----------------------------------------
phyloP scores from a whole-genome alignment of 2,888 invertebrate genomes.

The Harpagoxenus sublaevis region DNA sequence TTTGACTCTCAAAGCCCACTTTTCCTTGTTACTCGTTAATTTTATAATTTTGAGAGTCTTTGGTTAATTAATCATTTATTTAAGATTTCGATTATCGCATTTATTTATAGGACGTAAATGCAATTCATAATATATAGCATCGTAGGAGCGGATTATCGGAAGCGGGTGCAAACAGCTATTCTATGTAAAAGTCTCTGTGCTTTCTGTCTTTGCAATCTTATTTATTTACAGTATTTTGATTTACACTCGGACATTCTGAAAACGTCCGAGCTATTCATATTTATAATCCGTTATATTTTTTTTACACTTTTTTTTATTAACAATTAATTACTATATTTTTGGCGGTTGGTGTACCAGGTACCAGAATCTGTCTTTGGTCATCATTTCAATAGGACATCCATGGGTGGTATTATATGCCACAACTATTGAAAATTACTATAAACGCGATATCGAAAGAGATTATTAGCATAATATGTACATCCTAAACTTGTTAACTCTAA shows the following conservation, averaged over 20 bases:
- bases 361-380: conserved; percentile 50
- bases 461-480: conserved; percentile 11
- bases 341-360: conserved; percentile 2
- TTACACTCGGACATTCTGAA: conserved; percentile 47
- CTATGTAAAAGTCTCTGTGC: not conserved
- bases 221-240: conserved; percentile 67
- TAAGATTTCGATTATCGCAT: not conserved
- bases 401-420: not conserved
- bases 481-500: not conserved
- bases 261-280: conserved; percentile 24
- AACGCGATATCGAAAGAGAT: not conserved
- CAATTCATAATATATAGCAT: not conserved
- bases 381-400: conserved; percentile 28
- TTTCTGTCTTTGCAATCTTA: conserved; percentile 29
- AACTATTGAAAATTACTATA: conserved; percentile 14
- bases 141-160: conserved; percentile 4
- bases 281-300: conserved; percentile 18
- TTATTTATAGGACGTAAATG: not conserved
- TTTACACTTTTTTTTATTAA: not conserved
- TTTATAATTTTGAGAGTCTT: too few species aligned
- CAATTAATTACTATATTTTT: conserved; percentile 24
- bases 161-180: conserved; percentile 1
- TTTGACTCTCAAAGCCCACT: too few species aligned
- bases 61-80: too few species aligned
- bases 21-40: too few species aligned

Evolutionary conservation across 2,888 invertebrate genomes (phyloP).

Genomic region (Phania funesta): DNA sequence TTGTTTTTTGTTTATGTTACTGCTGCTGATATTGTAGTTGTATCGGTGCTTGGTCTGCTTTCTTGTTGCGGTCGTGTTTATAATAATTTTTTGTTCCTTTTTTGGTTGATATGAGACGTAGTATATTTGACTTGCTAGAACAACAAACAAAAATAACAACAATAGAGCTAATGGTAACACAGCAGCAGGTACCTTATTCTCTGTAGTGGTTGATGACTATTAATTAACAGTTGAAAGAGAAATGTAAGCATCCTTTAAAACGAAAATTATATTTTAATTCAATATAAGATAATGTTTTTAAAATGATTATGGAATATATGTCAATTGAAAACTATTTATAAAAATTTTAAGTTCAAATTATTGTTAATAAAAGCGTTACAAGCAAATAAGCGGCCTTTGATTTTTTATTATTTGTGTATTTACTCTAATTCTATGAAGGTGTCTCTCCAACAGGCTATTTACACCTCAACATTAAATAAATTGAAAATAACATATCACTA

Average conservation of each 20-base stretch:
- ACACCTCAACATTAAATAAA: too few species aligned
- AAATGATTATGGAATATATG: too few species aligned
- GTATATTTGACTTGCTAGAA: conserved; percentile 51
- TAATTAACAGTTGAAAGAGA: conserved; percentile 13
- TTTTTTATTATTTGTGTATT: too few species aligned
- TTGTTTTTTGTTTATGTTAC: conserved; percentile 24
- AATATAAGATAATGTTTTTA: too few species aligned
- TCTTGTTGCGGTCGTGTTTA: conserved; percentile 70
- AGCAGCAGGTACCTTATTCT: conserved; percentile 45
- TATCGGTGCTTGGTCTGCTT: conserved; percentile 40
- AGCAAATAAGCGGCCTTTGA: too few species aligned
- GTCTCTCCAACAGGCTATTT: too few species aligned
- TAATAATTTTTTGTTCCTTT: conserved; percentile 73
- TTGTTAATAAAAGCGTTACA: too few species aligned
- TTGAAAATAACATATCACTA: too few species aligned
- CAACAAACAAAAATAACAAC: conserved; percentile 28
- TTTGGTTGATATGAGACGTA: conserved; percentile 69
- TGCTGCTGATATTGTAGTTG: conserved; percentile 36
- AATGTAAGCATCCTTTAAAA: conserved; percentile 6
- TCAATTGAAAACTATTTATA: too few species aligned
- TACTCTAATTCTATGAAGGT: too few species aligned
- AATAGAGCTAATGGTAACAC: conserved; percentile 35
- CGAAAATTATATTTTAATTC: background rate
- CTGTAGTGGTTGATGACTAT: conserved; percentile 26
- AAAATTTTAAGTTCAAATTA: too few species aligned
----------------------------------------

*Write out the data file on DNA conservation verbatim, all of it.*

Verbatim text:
phyloP scores from a whole-genome alignment of 2,888 invertebrate genomes.

The Harpagoxenus sublaevis region DNA sequence TTTGACTCTCAAAGCCCACTTTTCCTTGTTACTCGTTAATTTTATAATTTTGAGAGTCTTTGGTTAATTAATCATTTATTTAAGATTTCGATTATCGCATTTATTTATAGGACGTAAATGCAATTCATAATATATAGCATCGTAGGAGCGGATTATCGGAAGCGGGTGCAAACAGCTATTCTATGTAAAAGTCTCTGTGCTTTCTGTCTTTGCAATCTTATTTATTTACAGTATTTTGATTTACACTCGGACATTCTGAAAACGTCCGAGCTATTCATATTTATAATCCGTTATATTTTTTTTACACTTTTTTTTATTAACAATTAATTACTATATTTTTGGCGGTTGGTGTACCAGGTACCAGAATCTGTCTTTGGTCATCATTTCAATAGGACATCCATGGGTGGTATTATATGCCACAACTATTGAAAATTACTATAAACGCGATATCGAAAGAGATTATTAGCATAATATGTACATCCTAAACTTGTTAACTCTAA shows the following conservation, averaged over 20 bases:
- bases 361-380: conserved; percentile 50
- bases 461-480: conserved; percentile 11
- bases 341-360: conserved; percentile 2
- TTACACTCGGACATTCTGAA: conserved; percentile 47
- CTATGTAAAAGTCTCTGTGC: not conserved
- bases 221-240: conserved; percentile 67
- TAAGATTTCGATTATCGCAT: not conserved
- bases 401-420: not conserved
- bases 481-500: not conserved
- bases 261-280: conserved; percentile 24
- AACGCGATATCGAAAGAGAT: not conserved
- CAATTCATAATATATAGCAT: not conserved
- bases 381-400: conserved; percentile 28
- TTTCTGTCTTTGCAATCTTA: conserved; percentile 29
- AACTATTGAAAATTACTATA: conserved; percentile 14
- bases 141-160: conserved; percentile 4
- bases 281-300: conserved; percentile 18
- TTATTTATAGGACGTAAATG: not conserved
- TTTACACTTTTTTTTATTAA: not conserved
- TTTATAATTTTGAGAGTCTT: too few species aligned
- CAATTAATTACTATATTTTT: conserved; percentile 24
- bases 161-180: conserved; percentile 1
- TTTGACTCTCAAAGCCCACT: too few species aligned
- bases 61-80: too few species aligned
- bases 21-40: too few species aligned

Evolutionary conservation across 2,888 invertebrate genomes (phyloP).

Genomic region (Phania funesta): DNA sequence TTGTTTTTTGTTTATGTTACTGCTGCTGATATTGTAGTTGTATCGGTGCTTGGTCTGCTTTCTTGTTGCGGTCGTGTTTATAATAATTTTTTGTTCCTTTTTTGGTTGATATGAGACGTAGTATATTTGACTTGCTAGAACAACAAACAAAAATAACAACAATAGAGCTAATGGTAACACAGCAGCAGGTACCTTATTCTCTGTAGTGGTTGATGACTATTAATTAACAGTTGAAAGAGAAATGTAAGCATCCTTTAAAACGAAAATTATATTTTAATTCAATATAAGATAATGTTTTTAAAATGATTATGGAATATATGTCAATTGAAAACTATTTATAAAAATTTTAAGTTCAAATTATTGTTAATAAAAGCGTTACAAGCAAATAAGCGGCCTTTGATTTTTTATTATTTGTGTATTTACTCTAATTCTATGAAGGTGTCTCTCCAACAGGCTATTTACACCTCAACATTAAATAAATTGAAAATAACATATCACTA

Average conservation of each 20-base stretch:
- ACACCTCAACATTAAATAAA: too few species aligned
- AAATGATTATGGAATATATG: too few species aligned
- GTATATTTGACTTGCTAGAA: conserved; percentile 51
- TAATTAACAGTTGAAAGAGA: conserved; percentile 13
- TTTTTTATTATTTGTGTATT: too few species aligned
- TTGTTTTTTGTTTATGTTAC: conserved; percentile 24
- AATATAAGATAATGTTTTTA: too few species aligned
- TCTTGTTGCGGTCGTGTTTA: conserved; percentile 70
- AGCAGCAGGTACCTTATTCT: conserved; percentile 45
- TATCGGTGCTTGGTCTGCTT: conserved; percentile 40
- AGCAAATAAGCGGCCTTTGA: too few species aligned
- GTCTCTCCAACAGGCTATTT: too few species aligned
- TAATAATTTTTTGTTCCTTT: conserved; percentile 73
- TTGTTAATAAAAGCGTTACA: too few species aligned
- TTGAAAATAACATATCACTA: too few species aligned
- CAACAAACAAAAATAACAAC: conserved; percentile 28
- TTTGGTTGATATGAGACGTA: conserved; percentile 69
- TGCTGCTGATATTGTAGTTG: conserved; percentile 36
- AATGTAAGCATCCTTTAAAA: conserved; percentile 6
- TCAATTGAAAACTATTTATA: too few species aligned
- TACTCTAATTCTATGAAGGT: too few species aligned
- AATAGAGCTAATGGTAACAC: conserved; percentile 35
- CGAAAATTATATTTTAATTC: background rate
- CTGTAGTGGTTGATGACTAT: conserved; percentile 26
- AAAATTTTAAGTTCAAATTA: too few species aligned